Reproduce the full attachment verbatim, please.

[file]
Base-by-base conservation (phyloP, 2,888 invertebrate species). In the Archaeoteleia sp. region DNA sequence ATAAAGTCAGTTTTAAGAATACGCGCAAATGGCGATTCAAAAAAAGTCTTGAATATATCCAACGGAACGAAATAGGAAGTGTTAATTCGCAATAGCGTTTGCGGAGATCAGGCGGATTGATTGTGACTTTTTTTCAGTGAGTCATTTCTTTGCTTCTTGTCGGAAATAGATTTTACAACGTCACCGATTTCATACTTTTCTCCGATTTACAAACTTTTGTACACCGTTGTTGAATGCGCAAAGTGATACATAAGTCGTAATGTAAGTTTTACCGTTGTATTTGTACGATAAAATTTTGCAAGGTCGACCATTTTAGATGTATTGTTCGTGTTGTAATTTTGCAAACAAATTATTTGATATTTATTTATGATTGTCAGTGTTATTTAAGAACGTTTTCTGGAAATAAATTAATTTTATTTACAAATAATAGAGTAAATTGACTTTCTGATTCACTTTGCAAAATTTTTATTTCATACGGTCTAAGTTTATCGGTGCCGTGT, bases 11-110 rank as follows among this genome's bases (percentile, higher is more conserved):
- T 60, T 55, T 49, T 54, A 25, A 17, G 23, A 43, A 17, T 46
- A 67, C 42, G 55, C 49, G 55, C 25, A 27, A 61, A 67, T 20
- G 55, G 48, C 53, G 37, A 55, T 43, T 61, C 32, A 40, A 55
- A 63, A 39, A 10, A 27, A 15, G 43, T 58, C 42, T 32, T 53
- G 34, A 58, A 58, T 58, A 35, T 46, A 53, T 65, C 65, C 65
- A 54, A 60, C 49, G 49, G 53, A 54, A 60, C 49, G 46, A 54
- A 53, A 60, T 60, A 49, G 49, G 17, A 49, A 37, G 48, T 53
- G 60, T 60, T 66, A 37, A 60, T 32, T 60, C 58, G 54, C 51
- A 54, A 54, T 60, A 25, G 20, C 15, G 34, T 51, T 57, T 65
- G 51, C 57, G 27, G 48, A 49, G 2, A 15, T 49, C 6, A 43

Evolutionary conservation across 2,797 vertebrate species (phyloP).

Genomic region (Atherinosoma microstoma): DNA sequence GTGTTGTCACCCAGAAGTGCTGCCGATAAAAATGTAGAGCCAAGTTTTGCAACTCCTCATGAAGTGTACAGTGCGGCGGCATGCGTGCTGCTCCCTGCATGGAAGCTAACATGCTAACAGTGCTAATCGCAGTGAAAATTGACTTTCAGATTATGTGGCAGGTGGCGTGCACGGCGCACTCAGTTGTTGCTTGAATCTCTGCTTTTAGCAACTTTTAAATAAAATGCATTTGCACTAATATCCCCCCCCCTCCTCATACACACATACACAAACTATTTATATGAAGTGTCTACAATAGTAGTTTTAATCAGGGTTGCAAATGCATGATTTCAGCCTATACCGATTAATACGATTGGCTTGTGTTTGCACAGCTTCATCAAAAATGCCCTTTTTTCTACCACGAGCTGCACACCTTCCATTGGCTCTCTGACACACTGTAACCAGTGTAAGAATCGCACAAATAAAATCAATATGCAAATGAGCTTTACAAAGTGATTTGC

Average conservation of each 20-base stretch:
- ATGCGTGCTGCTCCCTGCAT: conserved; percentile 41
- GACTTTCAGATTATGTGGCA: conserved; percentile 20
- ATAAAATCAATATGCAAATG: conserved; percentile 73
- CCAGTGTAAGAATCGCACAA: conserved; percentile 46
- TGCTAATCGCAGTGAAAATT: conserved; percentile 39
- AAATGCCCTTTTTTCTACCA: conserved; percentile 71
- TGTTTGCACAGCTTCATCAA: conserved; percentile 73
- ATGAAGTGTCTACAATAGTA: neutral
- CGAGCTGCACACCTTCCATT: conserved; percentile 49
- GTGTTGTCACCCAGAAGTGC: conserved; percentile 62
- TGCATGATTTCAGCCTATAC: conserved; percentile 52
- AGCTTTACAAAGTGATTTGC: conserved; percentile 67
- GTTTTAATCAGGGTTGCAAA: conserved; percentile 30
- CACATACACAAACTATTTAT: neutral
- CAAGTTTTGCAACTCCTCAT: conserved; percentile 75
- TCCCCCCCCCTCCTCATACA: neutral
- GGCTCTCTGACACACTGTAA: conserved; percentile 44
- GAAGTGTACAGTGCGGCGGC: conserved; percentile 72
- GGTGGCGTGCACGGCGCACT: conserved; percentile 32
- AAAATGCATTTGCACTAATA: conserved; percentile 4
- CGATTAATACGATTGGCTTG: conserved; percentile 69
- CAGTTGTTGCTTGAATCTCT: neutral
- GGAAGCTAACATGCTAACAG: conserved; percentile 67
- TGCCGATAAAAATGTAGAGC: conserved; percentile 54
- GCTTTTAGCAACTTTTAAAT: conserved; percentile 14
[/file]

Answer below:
Base-by-base conservation (phyloP, 2,888 invertebrate species). In the Archaeoteleia sp. region DNA sequence ATAAAGTCAGTTTTAAGAATACGCGCAAATGGCGATTCAAAAAAAGTCTTGAATATATCCAACGGAACGAAATAGGAAGTGTTAATTCGCAATAGCGTTTGCGGAGATCAGGCGGATTGATTGTGACTTTTTTTCAGTGAGTCATTTCTTTGCTTCTTGTCGGAAATAGATTTTACAACGTCACCGATTTCATACTTTTCTCCGATTTACAAACTTTTGTACACCGTTGTTGAATGCGCAAAGTGATACATAAGTCGTAATGTAAGTTTTACCGTTGTATTTGTACGATAAAATTTTGCAAGGTCGACCATTTTAGATGTATTGTTCGTGTTGTAATTTTGCAAACAAATTATTTGATATTTATTTATGATTGTCAGTGTTATTTAAGAACGTTTTCTGGAAATAAATTAATTTTATTTACAAATAATAGAGTAAATTGACTTTCTGATTCACTTTGCAAAATTTTTATTTCATACGGTCTAAGTTTATCGGTGCCGTGT, bases 11-110 rank as follows among this genome's bases (percentile, higher is more conserved):
- T 60, T 55, T 49, T 54, A 25, A 17, G 23, A 43, A 17, T 46
- A 67, C 42, G 55, C 49, G 55, C 25, A 27, A 61, A 67, T 20
- G 55, G 48, C 53, G 37, A 55, T 43, T 61, C 32, A 40, A 55
- A 63, A 39, A 10, A 27, A 15, G 43, T 58, C 42, T 32, T 53
- G 34, A 58, A 58, T 58, A 35, T 46, A 53, T 65, C 65, C 65
- A 54, A 60, C 49, G 49, G 53, A 54, A 60, C 49, G 46, A 54
- A 53, A 60, T 60, A 49, G 49, G 17, A 49, A 37, G 48, T 53
- G 60, T 60, T 66, A 37, A 60, T 32, T 60, C 58, G 54, C 51
- A 54, A 54, T 60, A 25, G 20, C 15, G 34, T 51, T 57, T 65
- G 51, C 57, G 27, G 48, A 49, G 2, A 15, T 49, C 6, A 43

Evolutionary conservation across 2,797 vertebrate species (phyloP).

Genomic region (Atherinosoma microstoma): DNA sequence GTGTTGTCACCCAGAAGTGCTGCCGATAAAAATGTAGAGCCAAGTTTTGCAACTCCTCATGAAGTGTACAGTGCGGCGGCATGCGTGCTGCTCCCTGCATGGAAGCTAACATGCTAACAGTGCTAATCGCAGTGAAAATTGACTTTCAGATTATGTGGCAGGTGGCGTGCACGGCGCACTCAGTTGTTGCTTGAATCTCTGCTTTTAGCAACTTTTAAATAAAATGCATTTGCACTAATATCCCCCCCCCTCCTCATACACACATACACAAACTATTTATATGAAGTGTCTACAATAGTAGTTTTAATCAGGGTTGCAAATGCATGATTTCAGCCTATACCGATTAATACGATTGGCTTGTGTTTGCACAGCTTCATCAAAAATGCCCTTTTTTCTACCACGAGCTGCACACCTTCCATTGGCTCTCTGACACACTGTAACCAGTGTAAGAATCGCACAAATAAAATCAATATGCAAATGAGCTTTACAAAGTGATTTGC

Average conservation of each 20-base stretch:
- ATGCGTGCTGCTCCCTGCAT: conserved; percentile 41
- GACTTTCAGATTATGTGGCA: conserved; percentile 20
- ATAAAATCAATATGCAAATG: conserved; percentile 73
- CCAGTGTAAGAATCGCACAA: conserved; percentile 46
- TGCTAATCGCAGTGAAAATT: conserved; percentile 39
- AAATGCCCTTTTTTCTACCA: conserved; percentile 71
- TGTTTGCACAGCTTCATCAA: conserved; percentile 73
- ATGAAGTGTCTACAATAGTA: neutral
- CGAGCTGCACACCTTCCATT: conserved; percentile 49
- GTGTTGTCACCCAGAAGTGC: conserved; percentile 62
- TGCATGATTTCAGCCTATAC: conserved; percentile 52
- AGCTTTACAAAGTGATTTGC: conserved; percentile 67
- GTTTTAATCAGGGTTGCAAA: conserved; percentile 30
- CACATACACAAACTATTTAT: neutral
- CAAGTTTTGCAACTCCTCAT: conserved; percentile 75
- TCCCCCCCCCTCCTCATACA: neutral
- GGCTCTCTGACACACTGTAA: conserved; percentile 44
- GAAGTGTACAGTGCGGCGGC: conserved; percentile 72
- GGTGGCGTGCACGGCGCACT: conserved; percentile 32
- AAAATGCATTTGCACTAATA: conserved; percentile 4
- CGATTAATACGATTGGCTTG: conserved; percentile 69
- CAGTTGTTGCTTGAATCTCT: neutral
- GGAAGCTAACATGCTAACAG: conserved; percentile 67
- TGCCGATAAAAATGTAGAGC: conserved; percentile 54
- GCTTTTAGCAACTTTTAAAT: conserved; percentile 14